5

I want to write a script to find a file with specific extension.this much i have done:

#!/bin/bash
file="/home/Savio/Dsktop/check/*.csv"
file1="/home/Savio/check/*.txt"
if [[ -f "$file" && -f "$file1" ]];
then
    echo " found."
else
    echo "not found."
fi

Where the check folder contains sub-folders. Please correct me if anything wrong is there

2

If you don't want recursion, you can do

export DIR=/home/Savio/Dsktop/check
if ls ${DIR}/*.txt &>/dev/null && ls ${DIR}/*.csv &>/dev/null
then
    echo "Found."
else
    echo "Not found."
fi

Or, in perl:

perl -e '
    $DIR="/home/Savio/Dsktop/check";
    @a= glob "${DIR}/*.txt";
    @b= glob "${DIR}/*.csv"; 
    print  @a && @b ? "Found.\n" : "Not found.\n"
' 

If you do want recursion, the solution proposed in the other answers will work. You can make it go faster by making find stop after the first match it finds:

export DIR=/home/Savio/Dsktop/check
CSV=$(find "$DIR" -name *.csv|head -n1)
TXT=$(find "$DIR" -name *.txt|head -n1)
[ ! -z "$CSV" ] && [ ! -z "$TXT" ] && echo Found || echo Not found

References

| improve this answer | |
2

The wildcard in file1 is never expanded because it's always in quotes.

In bash, one way is to set the nullglob option so that a wildcard that matches no file expands to an empty list.

#!/bin/bash
shopt -s nullglob
csv_files=(/home/Savio/Dsktop/check/*.csv)
txt_files=(/home/Savio/check/*.txt)
if ((${#csv_files[@]} && ${#txt_files[@]}))
then
  echo " found."
else
  echo "not found."
fi

If you want to match dot files as well, set the dotglob option.

With only a POSIX shell, you need to cope with the pattern remaining unchanged if there is no match.

matches_exist () {
  [ $# -gt 1 ] || [ -e "$1" ]
}
if matches_exist /home/Savio/Dsktop/check/*.csv &&
   matches_exist /home/Savio/check/*.txt; then
  echo " found."
else
  echo "not found."
fi

Note that it looks for files regardless of their type (regular, directory, symlink, device, pipe...) while your [[ -f file ]] checks whether the file exists and is a regular file or symlink to regular file only (would exclude directories, devices...).

| improve this answer | |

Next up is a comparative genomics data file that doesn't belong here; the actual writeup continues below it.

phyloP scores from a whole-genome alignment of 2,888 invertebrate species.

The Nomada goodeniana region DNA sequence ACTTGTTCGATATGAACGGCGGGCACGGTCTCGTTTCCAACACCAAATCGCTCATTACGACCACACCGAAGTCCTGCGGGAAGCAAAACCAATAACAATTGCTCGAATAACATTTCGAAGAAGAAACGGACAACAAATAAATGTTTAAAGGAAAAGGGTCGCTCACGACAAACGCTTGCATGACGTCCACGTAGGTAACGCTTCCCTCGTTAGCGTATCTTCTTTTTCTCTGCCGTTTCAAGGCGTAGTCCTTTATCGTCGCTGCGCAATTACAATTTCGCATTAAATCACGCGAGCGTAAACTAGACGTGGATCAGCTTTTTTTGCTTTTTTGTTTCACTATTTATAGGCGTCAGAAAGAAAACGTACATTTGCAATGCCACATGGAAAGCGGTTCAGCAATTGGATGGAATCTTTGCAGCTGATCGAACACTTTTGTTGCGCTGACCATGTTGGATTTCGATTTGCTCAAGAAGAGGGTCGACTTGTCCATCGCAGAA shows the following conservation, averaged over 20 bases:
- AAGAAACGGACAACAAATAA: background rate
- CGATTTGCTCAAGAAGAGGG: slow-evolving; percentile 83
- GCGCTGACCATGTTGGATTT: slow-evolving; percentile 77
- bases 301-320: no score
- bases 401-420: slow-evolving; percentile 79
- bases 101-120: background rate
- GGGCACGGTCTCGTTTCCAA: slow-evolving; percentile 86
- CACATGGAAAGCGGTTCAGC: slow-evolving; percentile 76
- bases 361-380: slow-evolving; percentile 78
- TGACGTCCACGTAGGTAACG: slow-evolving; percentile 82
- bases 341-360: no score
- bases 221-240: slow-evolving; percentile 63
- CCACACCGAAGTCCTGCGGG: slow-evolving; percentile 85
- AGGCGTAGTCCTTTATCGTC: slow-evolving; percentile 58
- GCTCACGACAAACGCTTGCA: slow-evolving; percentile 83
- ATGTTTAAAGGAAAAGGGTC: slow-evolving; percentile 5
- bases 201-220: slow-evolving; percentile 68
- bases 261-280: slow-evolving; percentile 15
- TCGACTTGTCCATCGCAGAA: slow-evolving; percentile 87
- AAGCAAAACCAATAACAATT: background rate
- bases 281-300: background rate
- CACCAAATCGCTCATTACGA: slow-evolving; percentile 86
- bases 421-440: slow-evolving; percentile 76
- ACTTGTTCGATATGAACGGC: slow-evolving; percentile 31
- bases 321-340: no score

1

find would probably work better here.

csv=$(find /home/Savio/Dsktop/check -type f -name "*.csv")
txt=$(find /home/Savio/check/ -type f -name "*.txt")

What you have will not recurse into sub-directories.

| improve this answer | |
1

Be aware that if [[ -f "$file" ]] will fail if $file contains more than one filename -- which is likely to happen when you are selecting the file using a wildcard.

You should either check for a specific filename (without any wildcards) or use Petey T's approach and check if the number of files found by find is greater than 0:

csv=$(find /home/Savio/Dsktop/check -type f -name "*.csv")
txt=$(find /home/Savio/check/ -type f -name "*.txt")
if [[ ( -n $csv ) -a ( -n $txt ) ]]
then
    echo "found"
else
    echo "not found"
fi
| improve this answer | |
  • 1
    Actually, wildcards aren't expanded into globs inside [[ see Greg's wiki – Joseph R. Aug 20 '13 at 17:02
  • To make your if condition POSIX-compliant, you can do if [ ! -z $csv ] && [ ! -z $txt ]... – Joseph R. Aug 20 '13 at 17:23
  • 1
    Wildcards aren't expanded inside [[ but the wildcard will be expanded when file and file1 are set. – doneal24 Aug 20 '13 at 17:42
  • @DougO'Neal Right you are. My bad... – Joseph R. Aug 20 '13 at 17:46
1

bash script to check whether csv files exists and for loop all of them of exists

#!/bin/bash
# count variable to check if csv files exists in current directory
count_file=`ls -1 *.flac 2>/dev/null | wc -l`
if [ $count_file != 0 ]
then 
  for file in *.csv; do
    echo ${file##*/}
  done
fi 
| improve this answer | |

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